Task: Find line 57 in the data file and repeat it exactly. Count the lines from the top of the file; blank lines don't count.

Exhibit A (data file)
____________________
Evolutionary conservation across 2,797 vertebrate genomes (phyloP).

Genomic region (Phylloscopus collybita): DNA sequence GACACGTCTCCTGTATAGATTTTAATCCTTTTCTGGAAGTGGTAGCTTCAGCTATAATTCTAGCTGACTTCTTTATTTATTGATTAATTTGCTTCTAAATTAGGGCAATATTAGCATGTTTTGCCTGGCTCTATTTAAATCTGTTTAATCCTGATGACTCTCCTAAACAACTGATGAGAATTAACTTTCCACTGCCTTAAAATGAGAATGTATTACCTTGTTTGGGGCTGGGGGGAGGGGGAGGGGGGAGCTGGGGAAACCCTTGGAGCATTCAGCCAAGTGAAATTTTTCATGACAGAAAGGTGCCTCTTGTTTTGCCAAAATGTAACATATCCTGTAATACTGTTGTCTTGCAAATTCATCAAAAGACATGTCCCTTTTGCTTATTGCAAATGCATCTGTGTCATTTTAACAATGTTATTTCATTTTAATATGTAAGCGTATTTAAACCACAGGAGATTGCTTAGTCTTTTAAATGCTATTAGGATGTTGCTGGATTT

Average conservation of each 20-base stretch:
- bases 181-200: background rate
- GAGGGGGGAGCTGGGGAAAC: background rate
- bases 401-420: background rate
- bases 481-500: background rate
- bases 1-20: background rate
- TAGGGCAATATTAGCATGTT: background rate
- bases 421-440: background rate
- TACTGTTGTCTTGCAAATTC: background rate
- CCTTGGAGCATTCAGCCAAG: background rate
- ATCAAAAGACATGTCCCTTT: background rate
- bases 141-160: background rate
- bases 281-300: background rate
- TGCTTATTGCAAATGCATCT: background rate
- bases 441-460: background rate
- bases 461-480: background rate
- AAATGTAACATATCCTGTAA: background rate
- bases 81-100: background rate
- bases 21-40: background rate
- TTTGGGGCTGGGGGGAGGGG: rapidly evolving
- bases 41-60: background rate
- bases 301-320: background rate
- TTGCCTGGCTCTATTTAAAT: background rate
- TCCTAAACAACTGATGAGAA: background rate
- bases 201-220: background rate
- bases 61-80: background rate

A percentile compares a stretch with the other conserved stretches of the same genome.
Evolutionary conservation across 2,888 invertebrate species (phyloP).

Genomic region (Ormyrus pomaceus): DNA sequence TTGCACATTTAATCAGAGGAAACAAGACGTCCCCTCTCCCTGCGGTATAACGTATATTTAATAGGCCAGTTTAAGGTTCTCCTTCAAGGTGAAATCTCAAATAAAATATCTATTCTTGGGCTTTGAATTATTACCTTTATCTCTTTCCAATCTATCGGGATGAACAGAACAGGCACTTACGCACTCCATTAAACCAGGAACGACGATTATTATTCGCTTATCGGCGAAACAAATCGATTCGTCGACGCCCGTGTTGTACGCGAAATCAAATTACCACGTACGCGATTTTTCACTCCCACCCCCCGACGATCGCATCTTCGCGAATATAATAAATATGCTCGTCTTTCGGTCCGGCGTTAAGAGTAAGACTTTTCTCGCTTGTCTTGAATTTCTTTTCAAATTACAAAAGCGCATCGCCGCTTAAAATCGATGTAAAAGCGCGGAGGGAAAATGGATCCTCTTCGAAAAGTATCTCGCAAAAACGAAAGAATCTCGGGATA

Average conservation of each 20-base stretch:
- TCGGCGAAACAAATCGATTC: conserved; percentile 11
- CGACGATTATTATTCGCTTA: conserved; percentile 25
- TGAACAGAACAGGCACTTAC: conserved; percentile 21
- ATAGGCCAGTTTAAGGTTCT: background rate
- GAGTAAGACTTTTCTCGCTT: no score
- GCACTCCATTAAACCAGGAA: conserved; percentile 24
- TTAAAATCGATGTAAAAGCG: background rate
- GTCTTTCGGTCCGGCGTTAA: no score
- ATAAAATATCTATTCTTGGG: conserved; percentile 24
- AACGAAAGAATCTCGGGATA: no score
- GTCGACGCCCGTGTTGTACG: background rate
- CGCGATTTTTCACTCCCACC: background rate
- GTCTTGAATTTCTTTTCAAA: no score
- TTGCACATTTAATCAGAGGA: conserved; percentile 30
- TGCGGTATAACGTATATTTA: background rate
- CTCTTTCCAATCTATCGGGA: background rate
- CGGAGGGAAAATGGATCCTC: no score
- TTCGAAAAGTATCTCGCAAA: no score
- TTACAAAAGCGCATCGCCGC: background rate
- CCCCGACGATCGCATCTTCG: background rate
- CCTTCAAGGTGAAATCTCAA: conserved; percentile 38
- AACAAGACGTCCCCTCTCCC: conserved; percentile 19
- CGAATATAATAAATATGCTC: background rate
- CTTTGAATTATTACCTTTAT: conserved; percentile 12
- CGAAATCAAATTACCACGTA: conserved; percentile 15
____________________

- CGAAATCAAATTACCACGTA: conserved; percentile 15